Each day John Kitchen, dressed in brown, left his home by 7:15 a.m. By 8:30 a.m. he was on his UPS route, handing out packages, about 130 per day — 300 during the holidays. After eight to 10 hours, he’d head home.
For 23 years, Kitchen made a career of making deliveries, being reliable and being friendly.
“Nothing that out of the ordinary happened, just day-to-day deliveries,” said Kitchen.
But something remarkable had happened. Kitchen, who lives in Gainesville, became part of the community, nearly as recognizable in the Lake Anne area as Robert E. Simon.
“You always felt like someone was taking special care of you,” said Susan Badger, one of the many customers on Kitchen’s route.
STARTING IN 1982, Kitchen began making deliveries “with a smile” to the people on North Shore Drive. “Back then my route stretched from Route 7 to Isaac Newton Square. Now, that route is done by four drivers,” said Kitchen, explaining that UPS had to match the growth in the area.
Focusing on Lake Anne and North Shore Drive, Kitchen is thankful for the chance to get to know the people on his route.
“I know Lake Anne, street for street, number for number, and name for name,” he said. “I can’t go down the street without having someone wave to me or stop to talk to me.”
For years now Kitchen has been on a first-name basis with members of the community.
For Robyn Berry, Kitchen’s service was always out of the ordinary. “He always went out of his way to be courteous and accommodating to his route residents,” said Berry.
One time when Kitchen was doing his route he bumped into Berry at her office building, which was also on his route. “After that he always stopped in the office first to see if I wanted to get my package there,” said Berry.
But besides his special service, Kitchen was known for something else.
“He always had a smile on his face,” said Berry. “Everyone here referred to him as ‘Our UPS man.’”
On occasion, Kitchen even made stops to the home of Reston’s founder, Robert E. Simon. “Talk about service with a smile,” said Simon. “He had a lot of common sense, too. If I wasn’t home to receive a delivery, he’d always leave a note where I could find it.”
With pride, Kitchen remembers making stops to Simon’s home as well as many others in the Heron House. “Sixty percent of my route was steps,” Kitchen said.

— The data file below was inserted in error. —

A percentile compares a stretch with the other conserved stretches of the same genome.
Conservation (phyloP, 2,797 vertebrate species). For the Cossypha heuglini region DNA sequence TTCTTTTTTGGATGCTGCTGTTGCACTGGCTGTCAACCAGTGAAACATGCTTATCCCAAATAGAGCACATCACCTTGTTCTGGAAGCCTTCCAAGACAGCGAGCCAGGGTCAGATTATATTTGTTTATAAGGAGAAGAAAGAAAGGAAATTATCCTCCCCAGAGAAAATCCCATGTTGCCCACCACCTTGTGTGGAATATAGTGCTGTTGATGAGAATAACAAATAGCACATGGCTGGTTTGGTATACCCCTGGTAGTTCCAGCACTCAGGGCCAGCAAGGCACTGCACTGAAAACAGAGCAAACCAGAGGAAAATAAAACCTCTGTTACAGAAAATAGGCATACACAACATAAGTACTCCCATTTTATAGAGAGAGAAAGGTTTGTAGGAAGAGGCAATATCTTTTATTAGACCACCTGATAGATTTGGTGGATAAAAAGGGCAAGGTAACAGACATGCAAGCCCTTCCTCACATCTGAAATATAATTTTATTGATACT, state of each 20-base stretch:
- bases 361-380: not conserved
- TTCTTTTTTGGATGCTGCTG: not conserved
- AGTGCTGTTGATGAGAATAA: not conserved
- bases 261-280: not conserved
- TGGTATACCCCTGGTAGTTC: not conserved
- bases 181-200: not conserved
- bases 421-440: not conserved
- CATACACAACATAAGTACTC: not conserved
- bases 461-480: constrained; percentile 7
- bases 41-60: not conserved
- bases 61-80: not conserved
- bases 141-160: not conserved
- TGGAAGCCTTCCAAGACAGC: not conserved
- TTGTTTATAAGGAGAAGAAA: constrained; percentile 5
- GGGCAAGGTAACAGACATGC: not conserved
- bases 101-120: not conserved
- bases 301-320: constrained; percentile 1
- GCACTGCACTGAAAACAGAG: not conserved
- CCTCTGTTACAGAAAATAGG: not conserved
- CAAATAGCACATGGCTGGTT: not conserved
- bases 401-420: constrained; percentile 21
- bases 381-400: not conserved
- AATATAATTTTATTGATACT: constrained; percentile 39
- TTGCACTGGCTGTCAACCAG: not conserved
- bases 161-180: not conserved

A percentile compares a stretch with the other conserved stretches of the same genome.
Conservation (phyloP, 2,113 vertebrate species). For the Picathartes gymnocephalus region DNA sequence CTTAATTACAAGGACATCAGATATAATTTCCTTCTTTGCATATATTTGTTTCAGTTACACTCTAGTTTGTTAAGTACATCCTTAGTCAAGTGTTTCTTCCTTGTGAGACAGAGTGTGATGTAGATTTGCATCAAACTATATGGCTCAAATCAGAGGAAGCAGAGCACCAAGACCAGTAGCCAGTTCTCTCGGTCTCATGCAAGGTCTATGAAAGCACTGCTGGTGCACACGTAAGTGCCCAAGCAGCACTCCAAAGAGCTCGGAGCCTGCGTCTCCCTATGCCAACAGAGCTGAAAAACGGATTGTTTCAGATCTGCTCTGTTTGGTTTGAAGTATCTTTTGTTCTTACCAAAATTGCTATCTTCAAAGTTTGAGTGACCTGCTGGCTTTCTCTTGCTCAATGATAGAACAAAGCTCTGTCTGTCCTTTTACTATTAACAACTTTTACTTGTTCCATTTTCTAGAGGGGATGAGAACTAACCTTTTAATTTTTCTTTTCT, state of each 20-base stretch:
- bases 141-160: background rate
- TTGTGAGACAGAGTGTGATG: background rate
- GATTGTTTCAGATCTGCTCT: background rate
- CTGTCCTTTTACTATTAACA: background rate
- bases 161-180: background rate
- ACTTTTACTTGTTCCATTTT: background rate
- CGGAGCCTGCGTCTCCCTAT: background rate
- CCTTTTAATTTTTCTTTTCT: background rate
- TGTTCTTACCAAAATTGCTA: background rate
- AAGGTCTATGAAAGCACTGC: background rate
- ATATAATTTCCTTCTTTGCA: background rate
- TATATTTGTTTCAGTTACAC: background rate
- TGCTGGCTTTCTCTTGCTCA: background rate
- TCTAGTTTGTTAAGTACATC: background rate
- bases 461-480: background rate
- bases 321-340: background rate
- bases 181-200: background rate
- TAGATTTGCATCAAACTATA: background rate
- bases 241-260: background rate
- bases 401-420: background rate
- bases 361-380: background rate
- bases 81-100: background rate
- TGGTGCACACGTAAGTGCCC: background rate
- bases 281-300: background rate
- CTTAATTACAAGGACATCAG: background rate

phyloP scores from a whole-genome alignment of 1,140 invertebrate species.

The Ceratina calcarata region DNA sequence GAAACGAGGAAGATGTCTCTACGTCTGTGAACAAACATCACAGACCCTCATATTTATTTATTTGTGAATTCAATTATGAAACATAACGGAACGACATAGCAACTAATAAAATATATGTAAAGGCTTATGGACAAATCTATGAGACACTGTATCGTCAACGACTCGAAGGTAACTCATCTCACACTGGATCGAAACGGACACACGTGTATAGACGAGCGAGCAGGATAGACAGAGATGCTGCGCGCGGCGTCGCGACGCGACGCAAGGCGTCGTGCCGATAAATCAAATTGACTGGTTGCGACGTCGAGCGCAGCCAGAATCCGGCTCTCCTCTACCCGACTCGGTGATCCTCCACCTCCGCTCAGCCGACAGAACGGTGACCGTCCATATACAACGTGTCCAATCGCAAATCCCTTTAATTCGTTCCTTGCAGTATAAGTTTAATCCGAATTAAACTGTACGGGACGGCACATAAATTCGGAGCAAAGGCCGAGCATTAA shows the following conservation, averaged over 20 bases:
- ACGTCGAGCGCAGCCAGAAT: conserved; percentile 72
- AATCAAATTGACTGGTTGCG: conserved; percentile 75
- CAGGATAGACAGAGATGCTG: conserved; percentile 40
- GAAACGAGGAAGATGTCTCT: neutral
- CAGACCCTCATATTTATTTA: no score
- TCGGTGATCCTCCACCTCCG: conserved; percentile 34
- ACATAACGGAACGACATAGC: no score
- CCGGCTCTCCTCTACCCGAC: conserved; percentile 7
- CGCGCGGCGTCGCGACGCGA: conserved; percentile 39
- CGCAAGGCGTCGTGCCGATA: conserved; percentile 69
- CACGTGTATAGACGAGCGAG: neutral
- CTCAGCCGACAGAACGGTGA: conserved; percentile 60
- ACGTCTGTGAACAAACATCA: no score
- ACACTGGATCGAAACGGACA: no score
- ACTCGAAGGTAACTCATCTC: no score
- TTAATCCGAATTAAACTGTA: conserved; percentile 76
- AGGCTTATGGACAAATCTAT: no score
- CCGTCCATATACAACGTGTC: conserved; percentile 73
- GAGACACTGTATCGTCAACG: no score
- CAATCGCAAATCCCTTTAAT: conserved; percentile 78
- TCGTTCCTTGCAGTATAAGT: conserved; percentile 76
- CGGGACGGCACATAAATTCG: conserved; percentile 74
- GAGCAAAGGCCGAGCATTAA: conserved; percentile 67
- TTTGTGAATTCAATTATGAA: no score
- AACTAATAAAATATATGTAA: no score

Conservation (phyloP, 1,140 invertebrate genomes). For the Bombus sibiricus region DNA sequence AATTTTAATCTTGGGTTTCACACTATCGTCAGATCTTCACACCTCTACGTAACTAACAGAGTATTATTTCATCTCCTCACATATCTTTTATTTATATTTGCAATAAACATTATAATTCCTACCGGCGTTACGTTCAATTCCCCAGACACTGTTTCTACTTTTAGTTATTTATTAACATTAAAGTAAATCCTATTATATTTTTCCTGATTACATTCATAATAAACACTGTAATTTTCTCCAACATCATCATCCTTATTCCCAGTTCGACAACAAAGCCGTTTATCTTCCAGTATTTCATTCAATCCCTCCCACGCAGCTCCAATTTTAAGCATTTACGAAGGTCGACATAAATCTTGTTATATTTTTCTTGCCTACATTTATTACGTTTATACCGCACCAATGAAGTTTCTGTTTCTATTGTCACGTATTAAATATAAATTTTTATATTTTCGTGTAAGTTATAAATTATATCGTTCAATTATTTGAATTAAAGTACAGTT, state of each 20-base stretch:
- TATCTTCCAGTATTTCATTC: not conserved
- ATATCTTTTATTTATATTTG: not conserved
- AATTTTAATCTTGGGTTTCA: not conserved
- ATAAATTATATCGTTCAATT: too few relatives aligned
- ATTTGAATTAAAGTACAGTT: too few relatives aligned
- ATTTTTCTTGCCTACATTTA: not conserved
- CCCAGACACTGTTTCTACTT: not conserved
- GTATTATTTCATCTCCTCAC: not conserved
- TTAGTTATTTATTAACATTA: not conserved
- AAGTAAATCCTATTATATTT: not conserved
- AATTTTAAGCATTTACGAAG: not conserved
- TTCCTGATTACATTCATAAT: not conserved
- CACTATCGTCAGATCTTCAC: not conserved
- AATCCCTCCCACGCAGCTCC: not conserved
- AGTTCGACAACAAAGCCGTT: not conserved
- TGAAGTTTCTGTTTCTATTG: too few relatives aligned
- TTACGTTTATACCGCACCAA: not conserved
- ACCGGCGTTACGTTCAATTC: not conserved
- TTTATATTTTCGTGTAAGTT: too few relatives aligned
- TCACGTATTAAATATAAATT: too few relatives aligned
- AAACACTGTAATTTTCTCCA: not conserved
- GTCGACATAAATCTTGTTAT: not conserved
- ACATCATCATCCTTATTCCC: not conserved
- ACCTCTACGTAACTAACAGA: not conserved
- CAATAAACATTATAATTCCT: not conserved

FOR THE LAST 20 years Kitchen has sent out Christmas cards to many of the people he’s gotten to know on his route, the only route he’s had for his entire tenure at UPS. “Some of those people have kept all 20 cards,” said Kitchen, who’s been married for 30 years.
Through those cards and his stops each day, many in the area know that Kitchen, father of two, is now a grandfather of a 3-year-old named Jenna, with another grandchild due in the spring.
Just as he’s watched his two children — Melissa Layton, 29, and Matthew Kitchen, 25 — grow up, he’s seen many more children grow up near Lake Anne. “I’ve seen the cycle of life,” said Kitchen.
For his retirement, he’s looking forward to spending more time with his own family. “Though I will not be running stops each day, I will be staying busy in this new chapter of my life,” said Kitchen. He added that he and his wife plan to volunteer more with their church. Kitchen also plans to teach various classes from time to time.
KITCHEN’S LAST DAY on the route before retiring was Sept. 9, a day he called “bittersweet.”
“Literally, I had people come up to my truck last week and cry. It was a tough week for me and them,” he said.
Others say they will miss his exceptional service. “I don’t think you get service like that generally anymore,” said Badger.
Simon said so, too. “He was great. We’ll miss him.”
Kitchen said he’ll miss working for UPS. “The hardest part of this move will be leaving the people who I have served over the last 23 years,” he said in a letter he gave to the people on his route. “Needless to say, you have all become a close part of my life, and I hope I have become a part of yours, too.”